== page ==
The Church of England has drawn criticism for withdrawing pastoral care and emotional support for sex abuse victims after it reached a financial settlement with them.
An independent review by child safeguarding specialist Ian Elliot alleged that the church withdrew emotional support from the victims after paying compensation on the advice of its insurer Ecclesiastical.
The review found that the advice had "directly conflicted" with the pastoral responsibilities of the church and that "financial interests were allowed to impact practice" at least in one victim's case.
One victim, identified only as Gilo, told the BBC that he had attempted to contact senior members of the Church more than 20 times after he decided to report that he had been raped, but he received no reply.
Gilo, who is now a middle-aged man living in the southwest of England, had been raped in the early 1970s by a City of London clergyman, Rev. Garth Moore.
The Church agreed to pay him £35,000 (US$45,580) after verifying his claims but it severed contact, including emotional support or pastoral care, with him.
Gilo blames the insurer, but the company insists that the withdrawal of pastoral care was not a result of its advice.
"I think because of the relationship that the Church has with the insurers, the pastoral response is so fused with the legal response it's really effectively led by the insurers," Gilo told the BBC.
"When that insurer has got such significant presence of senior clerics on its board across the years, then you're into an area of moral responsibility," he added.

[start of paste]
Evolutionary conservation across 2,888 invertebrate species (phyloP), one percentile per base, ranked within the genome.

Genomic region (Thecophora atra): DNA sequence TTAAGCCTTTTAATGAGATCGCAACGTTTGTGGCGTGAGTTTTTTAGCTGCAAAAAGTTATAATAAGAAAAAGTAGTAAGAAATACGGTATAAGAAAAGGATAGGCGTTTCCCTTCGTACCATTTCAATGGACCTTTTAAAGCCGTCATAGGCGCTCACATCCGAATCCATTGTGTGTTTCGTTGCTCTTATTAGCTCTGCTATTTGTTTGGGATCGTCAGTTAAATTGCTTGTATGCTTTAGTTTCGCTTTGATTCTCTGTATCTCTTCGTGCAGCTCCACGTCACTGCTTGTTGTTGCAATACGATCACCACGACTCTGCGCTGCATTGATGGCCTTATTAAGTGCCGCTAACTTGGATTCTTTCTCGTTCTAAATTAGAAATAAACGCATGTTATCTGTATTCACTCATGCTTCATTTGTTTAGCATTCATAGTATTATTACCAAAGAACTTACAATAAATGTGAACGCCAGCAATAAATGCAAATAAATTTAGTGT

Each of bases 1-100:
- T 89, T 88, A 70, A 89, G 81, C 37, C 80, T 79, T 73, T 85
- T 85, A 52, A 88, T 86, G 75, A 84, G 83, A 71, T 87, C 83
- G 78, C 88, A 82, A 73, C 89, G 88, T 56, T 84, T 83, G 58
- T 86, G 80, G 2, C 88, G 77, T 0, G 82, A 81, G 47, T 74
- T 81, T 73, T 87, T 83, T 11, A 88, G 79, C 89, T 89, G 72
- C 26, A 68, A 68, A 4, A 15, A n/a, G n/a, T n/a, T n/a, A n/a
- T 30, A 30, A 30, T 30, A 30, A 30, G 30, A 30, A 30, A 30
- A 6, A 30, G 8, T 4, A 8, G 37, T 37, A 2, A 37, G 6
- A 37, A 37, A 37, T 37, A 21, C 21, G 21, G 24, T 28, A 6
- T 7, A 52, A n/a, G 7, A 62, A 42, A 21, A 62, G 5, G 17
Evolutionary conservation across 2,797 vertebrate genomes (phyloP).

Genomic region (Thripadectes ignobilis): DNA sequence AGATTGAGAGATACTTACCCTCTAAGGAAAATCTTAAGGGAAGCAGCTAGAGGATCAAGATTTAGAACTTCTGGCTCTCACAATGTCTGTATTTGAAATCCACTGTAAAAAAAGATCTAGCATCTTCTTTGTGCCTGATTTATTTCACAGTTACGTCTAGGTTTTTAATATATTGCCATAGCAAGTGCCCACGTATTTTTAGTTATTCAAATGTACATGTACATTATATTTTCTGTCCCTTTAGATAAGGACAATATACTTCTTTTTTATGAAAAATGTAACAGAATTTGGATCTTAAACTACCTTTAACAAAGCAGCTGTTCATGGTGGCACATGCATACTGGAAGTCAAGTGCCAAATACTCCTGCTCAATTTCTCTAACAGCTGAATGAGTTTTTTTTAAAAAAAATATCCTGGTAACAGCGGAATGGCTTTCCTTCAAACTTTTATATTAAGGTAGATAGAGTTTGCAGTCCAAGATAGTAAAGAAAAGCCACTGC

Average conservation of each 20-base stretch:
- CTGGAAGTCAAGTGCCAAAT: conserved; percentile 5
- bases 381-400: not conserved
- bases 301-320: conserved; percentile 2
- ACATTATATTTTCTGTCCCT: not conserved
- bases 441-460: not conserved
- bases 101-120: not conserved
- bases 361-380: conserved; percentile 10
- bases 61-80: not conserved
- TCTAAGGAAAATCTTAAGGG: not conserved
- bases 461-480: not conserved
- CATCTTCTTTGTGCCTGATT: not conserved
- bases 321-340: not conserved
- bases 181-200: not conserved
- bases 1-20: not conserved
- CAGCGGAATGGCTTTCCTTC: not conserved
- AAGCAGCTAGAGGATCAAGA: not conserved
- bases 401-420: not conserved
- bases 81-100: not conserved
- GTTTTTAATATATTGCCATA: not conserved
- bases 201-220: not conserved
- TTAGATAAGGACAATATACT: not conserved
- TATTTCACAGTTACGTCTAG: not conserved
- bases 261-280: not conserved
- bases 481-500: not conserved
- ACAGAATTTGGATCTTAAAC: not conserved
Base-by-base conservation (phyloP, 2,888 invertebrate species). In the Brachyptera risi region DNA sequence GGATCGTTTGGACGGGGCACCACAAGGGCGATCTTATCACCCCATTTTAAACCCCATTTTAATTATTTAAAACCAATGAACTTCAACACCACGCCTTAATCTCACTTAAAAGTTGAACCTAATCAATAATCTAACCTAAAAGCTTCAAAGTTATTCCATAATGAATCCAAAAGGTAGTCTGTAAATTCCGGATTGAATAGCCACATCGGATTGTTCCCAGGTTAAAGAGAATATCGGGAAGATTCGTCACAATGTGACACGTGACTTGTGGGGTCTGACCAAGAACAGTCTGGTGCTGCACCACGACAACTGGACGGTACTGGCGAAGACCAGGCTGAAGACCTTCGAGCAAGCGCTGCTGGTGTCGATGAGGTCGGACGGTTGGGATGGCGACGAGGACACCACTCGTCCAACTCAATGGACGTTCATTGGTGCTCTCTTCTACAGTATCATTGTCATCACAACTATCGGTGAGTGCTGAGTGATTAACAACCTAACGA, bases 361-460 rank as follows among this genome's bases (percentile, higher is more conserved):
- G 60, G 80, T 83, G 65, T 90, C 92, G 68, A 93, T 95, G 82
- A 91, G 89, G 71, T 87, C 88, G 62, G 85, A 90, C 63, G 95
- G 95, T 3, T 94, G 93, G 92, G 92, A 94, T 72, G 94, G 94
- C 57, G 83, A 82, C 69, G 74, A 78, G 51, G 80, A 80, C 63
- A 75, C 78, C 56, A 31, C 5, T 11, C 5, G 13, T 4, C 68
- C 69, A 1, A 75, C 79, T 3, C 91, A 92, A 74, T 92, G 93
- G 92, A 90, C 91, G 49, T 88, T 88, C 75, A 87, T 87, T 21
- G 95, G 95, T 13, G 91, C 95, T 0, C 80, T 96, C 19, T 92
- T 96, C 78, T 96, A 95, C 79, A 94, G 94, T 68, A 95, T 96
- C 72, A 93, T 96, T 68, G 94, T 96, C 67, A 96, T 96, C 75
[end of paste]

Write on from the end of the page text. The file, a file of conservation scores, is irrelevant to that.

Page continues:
The Archbishop of Canterbury has accepted the findings of the review, but Ecclesiastic strongly denied that it advised the church to sever ties with the victims after compensation payment.
"We were not asked to participate in this review and were not given the opportunity to set the record straight. Contrary to what the Elliott Report claims, we did not advise the Church of England to withdraw pastoral care from the survivor," a spokesperson for Ecclesiastical stated.
"We have always been clear that pastoral care and counselling can and should continue in parallel with an insurance claim," the spokesperson added.
Ecclesiastical has several senior members of the clergy on its board of directors. But the company maintains that having clergy on its board of directors was standard business practice because the Church of England was a major customer, adding that the clergy were non-executive directors.
The Church of England's responses to complaints of historical abuse have prompted calls to transfer the responsibility for safeguarding from its ruling bishops to an independent organization.